• Individual Author: Martinson, Karin; Copson, Elizabeth; Schneider, Glen; Elkin, Sam; Sarfo, Bright; Kappil, Tresa; Ma, Claire; Morrison, Carly; Nakas, Audra
    Reference Type: Report
    Year: 2017

    A key challenge facing policymakers and program administrators is how to develop effective strategies to help Americans facing economic challenges, particularly the long-term unemployed, to succeed in the labor market. During the deep recession of 2008-2009, an unprecedented number of workers lost their jobs and many remained under- or unemployed, even as the economy recovered. Identifying what strategies that can help them regain their economic footing has been a priority, with a particular interest in employment in higher-paying middle- and high-skill jobs that are in demand by American businesses.

    As part of this effort, in 2014, the U.S. Department of Labor (DOL) funded the Ready to Work (RTW) Partnership grant program that is the focus of this report. RTW grants went to partnerships of workforce agencies, training providers, employers, and other organizations, to improve the employment prospects of the long-term unemployed by providing a range of customized services including training and job search assistance. The intent of the RTW grant program is to establish...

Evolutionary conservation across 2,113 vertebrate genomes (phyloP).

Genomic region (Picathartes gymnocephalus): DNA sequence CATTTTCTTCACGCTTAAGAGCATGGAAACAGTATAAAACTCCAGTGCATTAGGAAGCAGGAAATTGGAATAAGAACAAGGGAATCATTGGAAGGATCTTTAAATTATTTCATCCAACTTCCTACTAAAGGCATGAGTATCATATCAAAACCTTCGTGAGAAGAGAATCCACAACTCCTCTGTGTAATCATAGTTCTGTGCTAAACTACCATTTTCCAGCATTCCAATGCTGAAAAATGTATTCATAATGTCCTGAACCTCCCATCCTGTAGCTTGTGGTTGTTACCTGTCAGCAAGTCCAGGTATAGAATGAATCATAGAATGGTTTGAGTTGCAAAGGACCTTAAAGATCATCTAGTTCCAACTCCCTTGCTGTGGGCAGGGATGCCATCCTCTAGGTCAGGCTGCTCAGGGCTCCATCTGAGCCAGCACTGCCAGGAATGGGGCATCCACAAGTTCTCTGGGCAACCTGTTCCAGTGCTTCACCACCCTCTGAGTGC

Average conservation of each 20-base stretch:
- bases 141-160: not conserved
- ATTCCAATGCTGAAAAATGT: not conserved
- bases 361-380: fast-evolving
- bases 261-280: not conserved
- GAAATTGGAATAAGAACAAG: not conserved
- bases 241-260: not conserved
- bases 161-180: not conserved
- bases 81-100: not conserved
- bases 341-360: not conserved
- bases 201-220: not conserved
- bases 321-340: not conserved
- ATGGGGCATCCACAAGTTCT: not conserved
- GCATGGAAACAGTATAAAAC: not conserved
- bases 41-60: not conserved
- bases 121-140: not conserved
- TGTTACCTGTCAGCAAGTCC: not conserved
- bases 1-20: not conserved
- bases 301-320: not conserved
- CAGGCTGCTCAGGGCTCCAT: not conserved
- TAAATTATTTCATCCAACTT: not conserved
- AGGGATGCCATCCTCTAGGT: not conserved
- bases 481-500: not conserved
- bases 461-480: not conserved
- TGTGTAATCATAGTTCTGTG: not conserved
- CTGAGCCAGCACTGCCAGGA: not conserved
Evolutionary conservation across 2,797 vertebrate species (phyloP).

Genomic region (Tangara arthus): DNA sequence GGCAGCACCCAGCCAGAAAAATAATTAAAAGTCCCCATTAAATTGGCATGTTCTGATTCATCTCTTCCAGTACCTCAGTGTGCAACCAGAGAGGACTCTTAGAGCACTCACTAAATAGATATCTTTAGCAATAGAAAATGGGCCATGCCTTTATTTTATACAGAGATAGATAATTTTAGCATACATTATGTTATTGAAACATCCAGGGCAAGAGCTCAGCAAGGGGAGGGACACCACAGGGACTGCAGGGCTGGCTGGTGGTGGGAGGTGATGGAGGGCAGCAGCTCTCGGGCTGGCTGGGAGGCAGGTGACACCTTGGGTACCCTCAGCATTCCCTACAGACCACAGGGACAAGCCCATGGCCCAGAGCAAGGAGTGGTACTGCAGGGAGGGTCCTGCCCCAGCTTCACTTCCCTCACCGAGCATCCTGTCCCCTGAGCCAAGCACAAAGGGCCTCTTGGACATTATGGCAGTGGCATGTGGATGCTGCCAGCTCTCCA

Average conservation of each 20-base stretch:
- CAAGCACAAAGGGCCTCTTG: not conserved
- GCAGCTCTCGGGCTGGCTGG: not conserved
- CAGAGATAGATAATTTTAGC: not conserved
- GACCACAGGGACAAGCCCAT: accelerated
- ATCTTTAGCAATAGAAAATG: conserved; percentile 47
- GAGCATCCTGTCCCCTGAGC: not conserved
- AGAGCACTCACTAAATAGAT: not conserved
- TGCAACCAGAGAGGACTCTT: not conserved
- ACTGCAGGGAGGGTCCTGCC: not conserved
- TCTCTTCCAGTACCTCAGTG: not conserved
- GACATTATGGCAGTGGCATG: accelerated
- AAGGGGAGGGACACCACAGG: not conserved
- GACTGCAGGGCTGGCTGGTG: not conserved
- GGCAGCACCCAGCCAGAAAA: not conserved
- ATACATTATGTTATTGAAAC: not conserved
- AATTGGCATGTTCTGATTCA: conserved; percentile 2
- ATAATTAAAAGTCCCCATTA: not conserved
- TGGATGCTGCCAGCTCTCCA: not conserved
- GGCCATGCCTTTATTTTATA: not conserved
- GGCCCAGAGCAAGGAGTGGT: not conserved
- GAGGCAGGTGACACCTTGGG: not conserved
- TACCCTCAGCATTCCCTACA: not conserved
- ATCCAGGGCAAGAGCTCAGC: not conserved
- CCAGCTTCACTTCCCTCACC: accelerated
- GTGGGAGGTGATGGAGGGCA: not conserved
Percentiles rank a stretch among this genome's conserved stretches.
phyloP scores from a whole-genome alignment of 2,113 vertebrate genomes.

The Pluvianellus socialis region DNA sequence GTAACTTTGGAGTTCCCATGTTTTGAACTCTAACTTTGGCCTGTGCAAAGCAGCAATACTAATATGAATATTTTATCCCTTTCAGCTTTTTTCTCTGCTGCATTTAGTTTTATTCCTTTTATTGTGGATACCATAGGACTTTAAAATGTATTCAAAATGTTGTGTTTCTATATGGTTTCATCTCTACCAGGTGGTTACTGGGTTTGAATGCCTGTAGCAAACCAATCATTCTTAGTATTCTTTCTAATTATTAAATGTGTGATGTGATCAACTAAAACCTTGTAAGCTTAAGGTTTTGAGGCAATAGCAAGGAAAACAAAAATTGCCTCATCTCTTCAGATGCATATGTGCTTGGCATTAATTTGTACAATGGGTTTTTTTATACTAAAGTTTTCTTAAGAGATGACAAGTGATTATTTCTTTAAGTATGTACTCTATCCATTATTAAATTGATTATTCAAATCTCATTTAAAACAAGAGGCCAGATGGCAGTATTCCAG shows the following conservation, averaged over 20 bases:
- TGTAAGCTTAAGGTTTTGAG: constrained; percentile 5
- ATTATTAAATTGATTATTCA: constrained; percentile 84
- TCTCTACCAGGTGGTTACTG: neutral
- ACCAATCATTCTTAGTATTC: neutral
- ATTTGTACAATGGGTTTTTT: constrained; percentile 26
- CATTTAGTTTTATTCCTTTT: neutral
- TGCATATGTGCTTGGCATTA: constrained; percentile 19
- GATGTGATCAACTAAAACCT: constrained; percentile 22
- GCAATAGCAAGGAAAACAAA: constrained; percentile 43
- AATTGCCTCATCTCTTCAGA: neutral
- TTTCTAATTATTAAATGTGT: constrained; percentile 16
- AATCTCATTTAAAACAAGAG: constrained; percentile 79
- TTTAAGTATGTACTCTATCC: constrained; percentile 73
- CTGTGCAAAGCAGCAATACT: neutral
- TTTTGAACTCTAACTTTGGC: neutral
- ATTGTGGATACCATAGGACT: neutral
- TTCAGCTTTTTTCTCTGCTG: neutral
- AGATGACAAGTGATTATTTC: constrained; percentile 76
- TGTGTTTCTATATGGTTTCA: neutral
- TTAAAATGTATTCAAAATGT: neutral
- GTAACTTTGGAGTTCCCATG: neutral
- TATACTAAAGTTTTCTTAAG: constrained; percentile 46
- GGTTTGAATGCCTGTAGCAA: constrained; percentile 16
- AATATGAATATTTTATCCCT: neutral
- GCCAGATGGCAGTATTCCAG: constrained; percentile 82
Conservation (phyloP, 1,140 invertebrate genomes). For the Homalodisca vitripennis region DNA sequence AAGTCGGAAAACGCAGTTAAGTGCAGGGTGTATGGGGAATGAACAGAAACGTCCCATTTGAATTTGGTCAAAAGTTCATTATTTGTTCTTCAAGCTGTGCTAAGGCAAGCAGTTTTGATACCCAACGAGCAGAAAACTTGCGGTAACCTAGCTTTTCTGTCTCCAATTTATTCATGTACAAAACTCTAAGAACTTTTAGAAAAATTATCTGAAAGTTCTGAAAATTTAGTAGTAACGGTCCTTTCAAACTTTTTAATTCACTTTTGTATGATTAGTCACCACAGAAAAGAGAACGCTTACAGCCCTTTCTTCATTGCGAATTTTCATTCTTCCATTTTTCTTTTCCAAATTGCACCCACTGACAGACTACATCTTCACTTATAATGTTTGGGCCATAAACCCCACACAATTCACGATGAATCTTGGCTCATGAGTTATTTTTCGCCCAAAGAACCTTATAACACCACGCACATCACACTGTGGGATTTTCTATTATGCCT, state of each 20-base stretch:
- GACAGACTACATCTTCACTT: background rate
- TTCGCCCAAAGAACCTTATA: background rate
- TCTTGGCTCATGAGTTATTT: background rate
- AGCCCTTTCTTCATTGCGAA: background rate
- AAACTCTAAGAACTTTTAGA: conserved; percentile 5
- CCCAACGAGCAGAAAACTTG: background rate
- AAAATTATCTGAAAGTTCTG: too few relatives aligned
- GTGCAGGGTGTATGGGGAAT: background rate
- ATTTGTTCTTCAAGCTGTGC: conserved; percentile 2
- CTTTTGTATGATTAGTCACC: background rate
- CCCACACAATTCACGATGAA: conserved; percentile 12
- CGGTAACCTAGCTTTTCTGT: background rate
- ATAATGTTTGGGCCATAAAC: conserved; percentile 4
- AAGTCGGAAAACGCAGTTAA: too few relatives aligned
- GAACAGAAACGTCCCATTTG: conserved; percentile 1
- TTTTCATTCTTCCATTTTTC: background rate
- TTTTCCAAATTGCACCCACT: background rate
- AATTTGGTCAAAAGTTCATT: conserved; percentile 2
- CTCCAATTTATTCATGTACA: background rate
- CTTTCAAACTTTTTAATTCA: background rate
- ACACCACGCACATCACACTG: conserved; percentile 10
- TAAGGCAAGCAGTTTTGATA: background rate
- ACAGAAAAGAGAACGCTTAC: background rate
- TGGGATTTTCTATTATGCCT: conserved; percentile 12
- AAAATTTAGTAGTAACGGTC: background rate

A key challenge facing policymakers and program administrators is how to develop effective strategies to help Americans facing economic challenges, particularly the long-term unemployed, to succeed in the labor market. During the deep recession of 2008-2009, an unprecedented number of workers lost their jobs and many remained under- or unemployed, even as the economy recovered. Identifying what strategies that can help them regain their economic footing has been a priority, with a particular interest in employment in higher-paying middle- and high-skill jobs that are in demand by American businesses.

    As part of this effort, in 2014, the U.S. Department of Labor (DOL) funded the Ready to Work (RTW) Partnership grant program that is the focus of this report. RTW grants went to partnerships of workforce agencies, training providers, employers, and other organizations, to improve the employment prospects of the long-term unemployed by providing a range of customized services including training and job search assistance. The intent of the RTW grant program is to establish programs that might prove effective in preparing U.S. workers for employment, particularly in occupations and industries being filled by foreign workers through the H-1B visa program. In 2014, DOL awarded four-year grants totaling $170 million to 23 grantees, with individual awards ranging from $3 to $10 million.